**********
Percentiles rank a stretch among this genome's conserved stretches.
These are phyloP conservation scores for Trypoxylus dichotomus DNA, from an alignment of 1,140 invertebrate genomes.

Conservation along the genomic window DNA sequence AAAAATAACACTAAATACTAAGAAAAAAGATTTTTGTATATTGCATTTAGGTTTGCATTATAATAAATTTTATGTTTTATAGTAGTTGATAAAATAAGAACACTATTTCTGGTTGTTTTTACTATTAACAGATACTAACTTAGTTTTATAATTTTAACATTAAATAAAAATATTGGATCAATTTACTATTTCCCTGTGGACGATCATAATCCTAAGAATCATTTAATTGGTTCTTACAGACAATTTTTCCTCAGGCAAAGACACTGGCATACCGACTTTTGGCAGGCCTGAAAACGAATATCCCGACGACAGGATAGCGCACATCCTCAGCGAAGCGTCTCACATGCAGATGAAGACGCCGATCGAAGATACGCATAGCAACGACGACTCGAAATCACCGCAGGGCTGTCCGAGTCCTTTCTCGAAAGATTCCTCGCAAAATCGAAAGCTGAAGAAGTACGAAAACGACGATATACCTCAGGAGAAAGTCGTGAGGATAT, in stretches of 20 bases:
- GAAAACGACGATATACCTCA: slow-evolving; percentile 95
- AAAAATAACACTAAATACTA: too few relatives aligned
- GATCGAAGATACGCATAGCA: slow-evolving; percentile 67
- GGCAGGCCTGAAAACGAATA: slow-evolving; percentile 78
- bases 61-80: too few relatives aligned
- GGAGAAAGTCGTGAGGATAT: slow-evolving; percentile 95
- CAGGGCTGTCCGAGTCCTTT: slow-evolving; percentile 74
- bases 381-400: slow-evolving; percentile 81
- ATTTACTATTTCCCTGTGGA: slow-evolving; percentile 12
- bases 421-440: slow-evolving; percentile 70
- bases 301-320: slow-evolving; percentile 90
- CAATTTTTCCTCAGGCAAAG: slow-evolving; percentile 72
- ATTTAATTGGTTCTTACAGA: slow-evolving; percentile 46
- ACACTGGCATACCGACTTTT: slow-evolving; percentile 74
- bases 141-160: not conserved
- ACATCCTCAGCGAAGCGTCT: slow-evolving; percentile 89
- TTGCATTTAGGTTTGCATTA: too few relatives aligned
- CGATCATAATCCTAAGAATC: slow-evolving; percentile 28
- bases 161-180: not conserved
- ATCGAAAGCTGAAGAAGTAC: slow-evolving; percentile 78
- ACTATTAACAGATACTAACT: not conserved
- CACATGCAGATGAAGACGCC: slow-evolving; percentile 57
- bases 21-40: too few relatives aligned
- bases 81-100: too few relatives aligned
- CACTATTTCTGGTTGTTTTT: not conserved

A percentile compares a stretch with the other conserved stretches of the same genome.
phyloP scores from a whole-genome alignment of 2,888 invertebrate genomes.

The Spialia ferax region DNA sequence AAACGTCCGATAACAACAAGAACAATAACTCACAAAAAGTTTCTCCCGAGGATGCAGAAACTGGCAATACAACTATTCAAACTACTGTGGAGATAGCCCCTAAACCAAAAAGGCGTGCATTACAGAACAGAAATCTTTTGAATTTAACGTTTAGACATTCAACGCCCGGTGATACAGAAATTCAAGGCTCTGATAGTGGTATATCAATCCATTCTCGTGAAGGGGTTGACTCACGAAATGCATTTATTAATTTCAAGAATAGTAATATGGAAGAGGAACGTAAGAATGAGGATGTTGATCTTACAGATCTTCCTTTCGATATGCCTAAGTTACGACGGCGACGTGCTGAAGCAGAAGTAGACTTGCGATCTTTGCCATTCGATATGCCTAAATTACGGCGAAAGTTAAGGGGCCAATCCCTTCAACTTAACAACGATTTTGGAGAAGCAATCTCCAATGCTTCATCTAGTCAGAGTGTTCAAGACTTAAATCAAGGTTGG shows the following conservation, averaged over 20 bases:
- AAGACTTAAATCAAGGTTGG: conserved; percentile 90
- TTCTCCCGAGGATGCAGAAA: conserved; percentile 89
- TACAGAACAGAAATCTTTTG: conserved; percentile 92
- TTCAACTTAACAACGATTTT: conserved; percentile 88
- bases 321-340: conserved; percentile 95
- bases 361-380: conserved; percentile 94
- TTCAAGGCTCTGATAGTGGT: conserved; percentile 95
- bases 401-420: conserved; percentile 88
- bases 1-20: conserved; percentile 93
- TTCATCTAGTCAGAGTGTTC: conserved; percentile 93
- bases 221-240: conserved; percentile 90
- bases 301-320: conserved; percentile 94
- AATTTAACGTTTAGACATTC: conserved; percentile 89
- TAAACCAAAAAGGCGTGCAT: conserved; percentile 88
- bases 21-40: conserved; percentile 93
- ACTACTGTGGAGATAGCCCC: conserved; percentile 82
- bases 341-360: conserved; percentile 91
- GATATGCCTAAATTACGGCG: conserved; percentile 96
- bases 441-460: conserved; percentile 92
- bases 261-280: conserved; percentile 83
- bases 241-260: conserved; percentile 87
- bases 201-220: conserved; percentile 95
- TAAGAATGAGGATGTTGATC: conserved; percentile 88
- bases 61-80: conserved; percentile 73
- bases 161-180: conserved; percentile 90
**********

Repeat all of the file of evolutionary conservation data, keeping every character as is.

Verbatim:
Percentiles rank a stretch among this genome's conserved stretches.
These are phyloP conservation scores for Trypoxylus dichotomus DNA, from an alignment of 1,140 invertebrate genomes.

Conservation along the genomic window DNA sequence AAAAATAACACTAAATACTAAGAAAAAAGATTTTTGTATATTGCATTTAGGTTTGCATTATAATAAATTTTATGTTTTATAGTAGTTGATAAAATAAGAACACTATTTCTGGTTGTTTTTACTATTAACAGATACTAACTTAGTTTTATAATTTTAACATTAAATAAAAATATTGGATCAATTTACTATTTCCCTGTGGACGATCATAATCCTAAGAATCATTTAATTGGTTCTTACAGACAATTTTTCCTCAGGCAAAGACACTGGCATACCGACTTTTGGCAGGCCTGAAAACGAATATCCCGACGACAGGATAGCGCACATCCTCAGCGAAGCGTCTCACATGCAGATGAAGACGCCGATCGAAGATACGCATAGCAACGACGACTCGAAATCACCGCAGGGCTGTCCGAGTCCTTTCTCGAAAGATTCCTCGCAAAATCGAAAGCTGAAGAAGTACGAAAACGACGATATACCTCAGGAGAAAGTCGTGAGGATAT, in stretches of 20 bases:
- GAAAACGACGATATACCTCA: slow-evolving; percentile 95
- AAAAATAACACTAAATACTA: too few relatives aligned
- GATCGAAGATACGCATAGCA: slow-evolving; percentile 67
- GGCAGGCCTGAAAACGAATA: slow-evolving; percentile 78
- bases 61-80: too few relatives aligned
- GGAGAAAGTCGTGAGGATAT: slow-evolving; percentile 95
- CAGGGCTGTCCGAGTCCTTT: slow-evolving; percentile 74
- bases 381-400: slow-evolving; percentile 81
- ATTTACTATTTCCCTGTGGA: slow-evolving; percentile 12
- bases 421-440: slow-evolving; percentile 70
- bases 301-320: slow-evolving; percentile 90
- CAATTTTTCCTCAGGCAAAG: slow-evolving; percentile 72
- ATTTAATTGGTTCTTACAGA: slow-evolving; percentile 46
- ACACTGGCATACCGACTTTT: slow-evolving; percentile 74
- bases 141-160: not conserved
- ACATCCTCAGCGAAGCGTCT: slow-evolving; percentile 89
- TTGCATTTAGGTTTGCATTA: too few relatives aligned
- CGATCATAATCCTAAGAATC: slow-evolving; percentile 28
- bases 161-180: not conserved
- ATCGAAAGCTGAAGAAGTAC: slow-evolving; percentile 78
- ACTATTAACAGATACTAACT: not conserved
- CACATGCAGATGAAGACGCC: slow-evolving; percentile 57
- bases 21-40: too few relatives aligned
- bases 81-100: too few relatives aligned
- CACTATTTCTGGTTGTTTTT: not conserved

A percentile compares a stretch with the other conserved stretches of the same genome.
phyloP scores from a whole-genome alignment of 2,888 invertebrate genomes.

The Spialia ferax region DNA sequence AAACGTCCGATAACAACAAGAACAATAACTCACAAAAAGTTTCTCCCGAGGATGCAGAAACTGGCAATACAACTATTCAAACTACTGTGGAGATAGCCCCTAAACCAAAAAGGCGTGCATTACAGAACAGAAATCTTTTGAATTTAACGTTTAGACATTCAACGCCCGGTGATACAGAAATTCAAGGCTCTGATAGTGGTATATCAATCCATTCTCGTGAAGGGGTTGACTCACGAAATGCATTTATTAATTTCAAGAATAGTAATATGGAAGAGGAACGTAAGAATGAGGATGTTGATCTTACAGATCTTCCTTTCGATATGCCTAAGTTACGACGGCGACGTGCTGAAGCAGAAGTAGACTTGCGATCTTTGCCATTCGATATGCCTAAATTACGGCGAAAGTTAAGGGGCCAATCCCTTCAACTTAACAACGATTTTGGAGAAGCAATCTCCAATGCTTCATCTAGTCAGAGTGTTCAAGACTTAAATCAAGGTTGG shows the following conservation, averaged over 20 bases:
- AAGACTTAAATCAAGGTTGG: conserved; percentile 90
- TTCTCCCGAGGATGCAGAAA: conserved; percentile 89
- TACAGAACAGAAATCTTTTG: conserved; percentile 92
- TTCAACTTAACAACGATTTT: conserved; percentile 88
- bases 321-340: conserved; percentile 95
- bases 361-380: conserved; percentile 94
- TTCAAGGCTCTGATAGTGGT: conserved; percentile 95
- bases 401-420: conserved; percentile 88
- bases 1-20: conserved; percentile 93
- TTCATCTAGTCAGAGTGTTC: conserved; percentile 93
- bases 221-240: conserved; percentile 90
- bases 301-320: conserved; percentile 94
- AATTTAACGTTTAGACATTC: conserved; percentile 89
- TAAACCAAAAAGGCGTGCAT: conserved; percentile 88
- bases 21-40: conserved; percentile 93
- ACTACTGTGGAGATAGCCCC: conserved; percentile 82
- bases 341-360: conserved; percentile 91
- GATATGCCTAAATTACGGCG: conserved; percentile 96
- bases 441-460: conserved; percentile 92
- bases 261-280: conserved; percentile 83
- bases 241-260: conserved; percentile 87
- bases 201-220: conserved; percentile 95
- TAAGAATGAGGATGTTGATC: conserved; percentile 88
- bases 61-80: conserved; percentile 73
- bases 161-180: conserved; percentile 90